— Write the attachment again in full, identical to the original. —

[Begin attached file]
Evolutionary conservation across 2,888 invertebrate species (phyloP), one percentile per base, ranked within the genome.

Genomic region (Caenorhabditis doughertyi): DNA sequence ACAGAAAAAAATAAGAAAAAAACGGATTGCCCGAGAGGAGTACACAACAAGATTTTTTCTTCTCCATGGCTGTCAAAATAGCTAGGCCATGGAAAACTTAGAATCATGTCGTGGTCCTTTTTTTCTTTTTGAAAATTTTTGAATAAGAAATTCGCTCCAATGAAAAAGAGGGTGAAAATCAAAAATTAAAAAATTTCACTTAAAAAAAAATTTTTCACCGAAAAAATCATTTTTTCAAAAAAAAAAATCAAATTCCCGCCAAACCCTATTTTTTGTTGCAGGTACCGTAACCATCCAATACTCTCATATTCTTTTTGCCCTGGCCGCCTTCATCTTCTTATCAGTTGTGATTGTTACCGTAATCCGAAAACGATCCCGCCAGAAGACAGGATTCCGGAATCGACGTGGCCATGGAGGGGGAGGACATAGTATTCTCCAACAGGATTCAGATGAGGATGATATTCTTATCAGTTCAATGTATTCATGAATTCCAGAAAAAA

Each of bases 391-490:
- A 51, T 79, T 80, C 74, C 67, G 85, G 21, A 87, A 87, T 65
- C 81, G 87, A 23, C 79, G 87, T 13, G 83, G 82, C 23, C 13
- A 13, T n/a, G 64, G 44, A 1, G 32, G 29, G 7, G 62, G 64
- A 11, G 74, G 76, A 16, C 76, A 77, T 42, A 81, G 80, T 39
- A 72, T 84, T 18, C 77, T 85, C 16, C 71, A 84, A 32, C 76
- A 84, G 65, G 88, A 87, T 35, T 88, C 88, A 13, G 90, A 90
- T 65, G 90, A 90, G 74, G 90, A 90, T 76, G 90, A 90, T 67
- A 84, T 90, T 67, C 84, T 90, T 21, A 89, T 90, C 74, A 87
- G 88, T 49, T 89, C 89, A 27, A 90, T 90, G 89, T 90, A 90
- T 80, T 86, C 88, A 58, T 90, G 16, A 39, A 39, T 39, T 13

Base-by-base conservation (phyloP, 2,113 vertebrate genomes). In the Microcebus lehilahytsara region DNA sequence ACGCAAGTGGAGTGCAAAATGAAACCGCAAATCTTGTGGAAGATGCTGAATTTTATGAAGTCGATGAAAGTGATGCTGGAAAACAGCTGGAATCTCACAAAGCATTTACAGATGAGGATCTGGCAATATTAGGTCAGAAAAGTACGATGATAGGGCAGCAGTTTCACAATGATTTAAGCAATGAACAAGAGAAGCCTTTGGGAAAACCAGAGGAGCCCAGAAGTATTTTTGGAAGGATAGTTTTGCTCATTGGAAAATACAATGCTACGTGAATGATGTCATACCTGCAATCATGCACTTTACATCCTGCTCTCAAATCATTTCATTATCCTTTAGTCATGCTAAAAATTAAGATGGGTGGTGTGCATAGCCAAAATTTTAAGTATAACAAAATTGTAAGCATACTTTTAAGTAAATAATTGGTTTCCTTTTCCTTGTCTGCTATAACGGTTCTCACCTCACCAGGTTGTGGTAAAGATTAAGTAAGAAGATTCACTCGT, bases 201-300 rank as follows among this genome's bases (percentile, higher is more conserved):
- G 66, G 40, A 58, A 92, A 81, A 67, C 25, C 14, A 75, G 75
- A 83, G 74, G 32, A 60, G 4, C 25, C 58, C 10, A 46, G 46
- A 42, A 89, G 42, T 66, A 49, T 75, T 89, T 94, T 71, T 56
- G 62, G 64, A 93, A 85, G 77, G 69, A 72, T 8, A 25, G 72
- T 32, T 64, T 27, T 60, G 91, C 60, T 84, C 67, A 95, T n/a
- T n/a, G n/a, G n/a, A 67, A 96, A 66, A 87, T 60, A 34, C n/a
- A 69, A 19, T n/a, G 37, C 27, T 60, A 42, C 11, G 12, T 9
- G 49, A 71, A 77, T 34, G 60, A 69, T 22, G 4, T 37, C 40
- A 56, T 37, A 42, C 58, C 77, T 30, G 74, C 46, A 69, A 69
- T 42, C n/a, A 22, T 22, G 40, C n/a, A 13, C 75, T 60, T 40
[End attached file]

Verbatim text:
Evolutionary conservation across 2,888 invertebrate species (phyloP), one percentile per base, ranked within the genome.

Genomic region (Caenorhabditis doughertyi): DNA sequence ACAGAAAAAAATAAGAAAAAAACGGATTGCCCGAGAGGAGTACACAACAAGATTTTTTCTTCTCCATGGCTGTCAAAATAGCTAGGCCATGGAAAACTTAGAATCATGTCGTGGTCCTTTTTTTCTTTTTGAAAATTTTTGAATAAGAAATTCGCTCCAATGAAAAAGAGGGTGAAAATCAAAAATTAAAAAATTTCACTTAAAAAAAAATTTTTCACCGAAAAAATCATTTTTTCAAAAAAAAAAATCAAATTCCCGCCAAACCCTATTTTTTGTTGCAGGTACCGTAACCATCCAATACTCTCATATTCTTTTTGCCCTGGCCGCCTTCATCTTCTTATCAGTTGTGATTGTTACCGTAATCCGAAAACGATCCCGCCAGAAGACAGGATTCCGGAATCGACGTGGCCATGGAGGGGGAGGACATAGTATTCTCCAACAGGATTCAGATGAGGATGATATTCTTATCAGTTCAATGTATTCATGAATTCCAGAAAAAA

Each of bases 391-490:
- A 51, T 79, T 80, C 74, C 67, G 85, G 21, A 87, A 87, T 65
- C 81, G 87, A 23, C 79, G 87, T 13, G 83, G 82, C 23, C 13
- A 13, T n/a, G 64, G 44, A 1, G 32, G 29, G 7, G 62, G 64
- A 11, G 74, G 76, A 16, C 76, A 77, T 42, A 81, G 80, T 39
- A 72, T 84, T 18, C 77, T 85, C 16, C 71, A 84, A 32, C 76
- A 84, G 65, G 88, A 87, T 35, T 88, C 88, A 13, G 90, A 90
- T 65, G 90, A 90, G 74, G 90, A 90, T 76, G 90, A 90, T 67
- A 84, T 90, T 67, C 84, T 90, T 21, A 89, T 90, C 74, A 87
- G 88, T 49, T 89, C 89, A 27, A 90, T 90, G 89, T 90, A 90
- T 80, T 86, C 88, A 58, T 90, G 16, A 39, A 39, T 39, T 13

Base-by-base conservation (phyloP, 2,113 vertebrate genomes). In the Microcebus lehilahytsara region DNA sequence ACGCAAGTGGAGTGCAAAATGAAACCGCAAATCTTGTGGAAGATGCTGAATTTTATGAAGTCGATGAAAGTGATGCTGGAAAACAGCTGGAATCTCACAAAGCATTTACAGATGAGGATCTGGCAATATTAGGTCAGAAAAGTACGATGATAGGGCAGCAGTTTCACAATGATTTAAGCAATGAACAAGAGAAGCCTTTGGGAAAACCAGAGGAGCCCAGAAGTATTTTTGGAAGGATAGTTTTGCTCATTGGAAAATACAATGCTACGTGAATGATGTCATACCTGCAATCATGCACTTTACATCCTGCTCTCAAATCATTTCATTATCCTTTAGTCATGCTAAAAATTAAGATGGGTGGTGTGCATAGCCAAAATTTTAAGTATAACAAAATTGTAAGCATACTTTTAAGTAAATAATTGGTTTCCTTTTCCTTGTCTGCTATAACGGTTCTCACCTCACCAGGTTGTGGTAAAGATTAAGTAAGAAGATTCACTCGT, bases 201-300 rank as follows among this genome's bases (percentile, higher is more conserved):
- G 66, G 40, A 58, A 92, A 81, A 67, C 25, C 14, A 75, G 75
- A 83, G 74, G 32, A 60, G 4, C 25, C 58, C 10, A 46, G 46
- A 42, A 89, G 42, T 66, A 49, T 75, T 89, T 94, T 71, T 56
- G 62, G 64, A 93, A 85, G 77, G 69, A 72, T 8, A 25, G 72
- T 32, T 64, T 27, T 60, G 91, C 60, T 84, C 67, A 95, T n/a
- T n/a, G n/a, G n/a, A 67, A 96, A 66, A 87, T 60, A 34, C n/a
- A 69, A 19, T n/a, G 37, C 27, T 60, A 42, C 11, G 12, T 9
- G 49, A 71, A 77, T 34, G 60, A 69, T 22, G 4, T 37, C 40
- A 56, T 37, A 42, C 58, C 77, T 30, G 74, C 46, A 69, A 69
- T 42, C n/a, A 22, T 22, G 40, C n/a, A 13, C 75, T 60, T 40